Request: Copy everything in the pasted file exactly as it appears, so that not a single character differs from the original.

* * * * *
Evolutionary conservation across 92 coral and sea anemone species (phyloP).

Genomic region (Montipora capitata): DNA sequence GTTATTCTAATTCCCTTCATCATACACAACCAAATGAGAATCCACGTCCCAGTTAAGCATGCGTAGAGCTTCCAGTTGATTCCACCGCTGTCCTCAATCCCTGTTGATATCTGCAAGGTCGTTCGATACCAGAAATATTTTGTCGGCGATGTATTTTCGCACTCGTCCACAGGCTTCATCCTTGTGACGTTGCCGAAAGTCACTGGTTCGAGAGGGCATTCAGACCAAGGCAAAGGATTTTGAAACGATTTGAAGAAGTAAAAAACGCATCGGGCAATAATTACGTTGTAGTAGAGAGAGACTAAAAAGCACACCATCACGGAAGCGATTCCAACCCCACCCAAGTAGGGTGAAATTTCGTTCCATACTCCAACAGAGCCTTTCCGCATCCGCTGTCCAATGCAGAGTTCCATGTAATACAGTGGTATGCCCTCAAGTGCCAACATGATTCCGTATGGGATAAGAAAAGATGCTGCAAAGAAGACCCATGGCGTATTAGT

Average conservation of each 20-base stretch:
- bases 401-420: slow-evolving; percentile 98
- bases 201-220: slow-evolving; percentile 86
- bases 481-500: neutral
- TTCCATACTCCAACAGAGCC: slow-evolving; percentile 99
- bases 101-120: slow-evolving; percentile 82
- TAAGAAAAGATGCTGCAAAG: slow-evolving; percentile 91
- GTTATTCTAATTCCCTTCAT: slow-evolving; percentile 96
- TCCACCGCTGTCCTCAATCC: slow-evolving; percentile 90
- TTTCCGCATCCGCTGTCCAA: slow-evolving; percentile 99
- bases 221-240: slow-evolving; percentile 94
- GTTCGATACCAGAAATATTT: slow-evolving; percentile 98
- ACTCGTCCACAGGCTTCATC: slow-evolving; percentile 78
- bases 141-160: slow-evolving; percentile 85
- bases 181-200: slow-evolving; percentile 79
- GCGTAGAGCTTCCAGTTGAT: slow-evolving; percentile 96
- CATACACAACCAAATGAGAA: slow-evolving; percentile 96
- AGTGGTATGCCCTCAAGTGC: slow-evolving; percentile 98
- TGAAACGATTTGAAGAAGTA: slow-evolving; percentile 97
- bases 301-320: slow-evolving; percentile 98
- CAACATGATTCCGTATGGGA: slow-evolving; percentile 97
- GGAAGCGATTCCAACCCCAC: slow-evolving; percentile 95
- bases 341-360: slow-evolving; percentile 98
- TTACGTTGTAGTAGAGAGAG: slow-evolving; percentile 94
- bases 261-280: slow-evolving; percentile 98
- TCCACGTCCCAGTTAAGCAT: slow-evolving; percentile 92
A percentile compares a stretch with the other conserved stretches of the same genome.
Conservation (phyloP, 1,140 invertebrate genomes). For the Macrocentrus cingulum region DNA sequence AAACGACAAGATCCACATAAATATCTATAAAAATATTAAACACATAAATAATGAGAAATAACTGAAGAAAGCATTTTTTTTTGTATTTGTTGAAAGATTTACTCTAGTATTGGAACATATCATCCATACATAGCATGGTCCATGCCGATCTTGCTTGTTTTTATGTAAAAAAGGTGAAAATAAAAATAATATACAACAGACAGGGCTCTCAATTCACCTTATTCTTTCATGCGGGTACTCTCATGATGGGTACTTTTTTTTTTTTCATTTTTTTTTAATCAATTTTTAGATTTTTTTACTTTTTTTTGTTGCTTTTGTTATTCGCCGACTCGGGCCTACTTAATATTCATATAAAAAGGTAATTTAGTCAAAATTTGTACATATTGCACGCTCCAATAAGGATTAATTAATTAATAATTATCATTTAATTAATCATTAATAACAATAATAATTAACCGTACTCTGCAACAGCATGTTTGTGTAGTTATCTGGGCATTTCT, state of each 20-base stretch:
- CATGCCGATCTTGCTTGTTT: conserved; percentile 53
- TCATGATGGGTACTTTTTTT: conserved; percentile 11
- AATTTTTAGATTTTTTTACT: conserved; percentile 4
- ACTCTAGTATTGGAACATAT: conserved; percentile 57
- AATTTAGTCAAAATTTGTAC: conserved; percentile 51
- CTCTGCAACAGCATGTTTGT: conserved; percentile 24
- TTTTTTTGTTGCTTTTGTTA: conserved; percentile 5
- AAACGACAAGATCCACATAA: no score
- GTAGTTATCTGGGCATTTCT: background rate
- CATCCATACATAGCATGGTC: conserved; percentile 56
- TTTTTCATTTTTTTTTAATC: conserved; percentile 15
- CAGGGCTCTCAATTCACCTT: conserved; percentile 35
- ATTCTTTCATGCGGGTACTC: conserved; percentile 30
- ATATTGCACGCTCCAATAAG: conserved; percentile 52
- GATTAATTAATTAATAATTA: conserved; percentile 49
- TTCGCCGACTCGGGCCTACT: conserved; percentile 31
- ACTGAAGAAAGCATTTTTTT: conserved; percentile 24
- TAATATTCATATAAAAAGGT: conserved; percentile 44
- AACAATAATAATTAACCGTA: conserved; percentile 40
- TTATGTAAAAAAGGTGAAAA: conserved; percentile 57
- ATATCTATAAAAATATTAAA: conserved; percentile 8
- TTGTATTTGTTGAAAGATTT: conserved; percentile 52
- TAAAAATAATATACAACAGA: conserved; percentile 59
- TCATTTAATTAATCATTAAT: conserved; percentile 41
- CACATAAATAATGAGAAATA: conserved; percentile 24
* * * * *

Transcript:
Evolutionary conservation across 92 coral and sea anemone species (phyloP).

Genomic region (Montipora capitata): DNA sequence GTTATTCTAATTCCCTTCATCATACACAACCAAATGAGAATCCACGTCCCAGTTAAGCATGCGTAGAGCTTCCAGTTGATTCCACCGCTGTCCTCAATCCCTGTTGATATCTGCAAGGTCGTTCGATACCAGAAATATTTTGTCGGCGATGTATTTTCGCACTCGTCCACAGGCTTCATCCTTGTGACGTTGCCGAAAGTCACTGGTTCGAGAGGGCATTCAGACCAAGGCAAAGGATTTTGAAACGATTTGAAGAAGTAAAAAACGCATCGGGCAATAATTACGTTGTAGTAGAGAGAGACTAAAAAGCACACCATCACGGAAGCGATTCCAACCCCACCCAAGTAGGGTGAAATTTCGTTCCATACTCCAACAGAGCCTTTCCGCATCCGCTGTCCAATGCAGAGTTCCATGTAATACAGTGGTATGCCCTCAAGTGCCAACATGATTCCGTATGGGATAAGAAAAGATGCTGCAAAGAAGACCCATGGCGTATTAGT

Average conservation of each 20-base stretch:
- bases 401-420: slow-evolving; percentile 98
- bases 201-220: slow-evolving; percentile 86
- bases 481-500: neutral
- TTCCATACTCCAACAGAGCC: slow-evolving; percentile 99
- bases 101-120: slow-evolving; percentile 82
- TAAGAAAAGATGCTGCAAAG: slow-evolving; percentile 91
- GTTATTCTAATTCCCTTCAT: slow-evolving; percentile 96
- TCCACCGCTGTCCTCAATCC: slow-evolving; percentile 90
- TTTCCGCATCCGCTGTCCAA: slow-evolving; percentile 99
- bases 221-240: slow-evolving; percentile 94
- GTTCGATACCAGAAATATTT: slow-evolving; percentile 98
- ACTCGTCCACAGGCTTCATC: slow-evolving; percentile 78
- bases 141-160: slow-evolving; percentile 85
- bases 181-200: slow-evolving; percentile 79
- GCGTAGAGCTTCCAGTTGAT: slow-evolving; percentile 96
- CATACACAACCAAATGAGAA: slow-evolving; percentile 96
- AGTGGTATGCCCTCAAGTGC: slow-evolving; percentile 98
- TGAAACGATTTGAAGAAGTA: slow-evolving; percentile 97
- bases 301-320: slow-evolving; percentile 98
- CAACATGATTCCGTATGGGA: slow-evolving; percentile 97
- GGAAGCGATTCCAACCCCAC: slow-evolving; percentile 95
- bases 341-360: slow-evolving; percentile 98
- TTACGTTGTAGTAGAGAGAG: slow-evolving; percentile 94
- bases 261-280: slow-evolving; percentile 98
- TCCACGTCCCAGTTAAGCAT: slow-evolving; percentile 92
A percentile compares a stretch with the other conserved stretches of the same genome.
Conservation (phyloP, 1,140 invertebrate genomes). For the Macrocentrus cingulum region DNA sequence AAACGACAAGATCCACATAAATATCTATAAAAATATTAAACACATAAATAATGAGAAATAACTGAAGAAAGCATTTTTTTTTGTATTTGTTGAAAGATTTACTCTAGTATTGGAACATATCATCCATACATAGCATGGTCCATGCCGATCTTGCTTGTTTTTATGTAAAAAAGGTGAAAATAAAAATAATATACAACAGACAGGGCTCTCAATTCACCTTATTCTTTCATGCGGGTACTCTCATGATGGGTACTTTTTTTTTTTTCATTTTTTTTTAATCAATTTTTAGATTTTTTTACTTTTTTTTGTTGCTTTTGTTATTCGCCGACTCGGGCCTACTTAATATTCATATAAAAAGGTAATTTAGTCAAAATTTGTACATATTGCACGCTCCAATAAGGATTAATTAATTAATAATTATCATTTAATTAATCATTAATAACAATAATAATTAACCGTACTCTGCAACAGCATGTTTGTGTAGTTATCTGGGCATTTCT, state of each 20-base stretch:
- CATGCCGATCTTGCTTGTTT: conserved; percentile 53
- TCATGATGGGTACTTTTTTT: conserved; percentile 11
- AATTTTTAGATTTTTTTACT: conserved; percentile 4
- ACTCTAGTATTGGAACATAT: conserved; percentile 57
- AATTTAGTCAAAATTTGTAC: conserved; percentile 51
- CTCTGCAACAGCATGTTTGT: conserved; percentile 24
- TTTTTTTGTTGCTTTTGTTA: conserved; percentile 5
- AAACGACAAGATCCACATAA: no score
- GTAGTTATCTGGGCATTTCT: background rate
- CATCCATACATAGCATGGTC: conserved; percentile 56
- TTTTTCATTTTTTTTTAATC: conserved; percentile 15
- CAGGGCTCTCAATTCACCTT: conserved; percentile 35
- ATTCTTTCATGCGGGTACTC: conserved; percentile 30
- ATATTGCACGCTCCAATAAG: conserved; percentile 52
- GATTAATTAATTAATAATTA: conserved; percentile 49
- TTCGCCGACTCGGGCCTACT: conserved; percentile 31
- ACTGAAGAAAGCATTTTTTT: conserved; percentile 24
- TAATATTCATATAAAAAGGT: conserved; percentile 44
- AACAATAATAATTAACCGTA: conserved; percentile 40
- TTATGTAAAAAAGGTGAAAA: conserved; percentile 57
- ATATCTATAAAAATATTAAA: conserved; percentile 8
- TTGTATTTGTTGAAAGATTT: conserved; percentile 52
- TAAAAATAATATACAACAGA: conserved; percentile 59
- TCATTTAATTAATCATTAAT: conserved; percentile 41
- CACATAAATAATGAGAAATA: conserved; percentile 24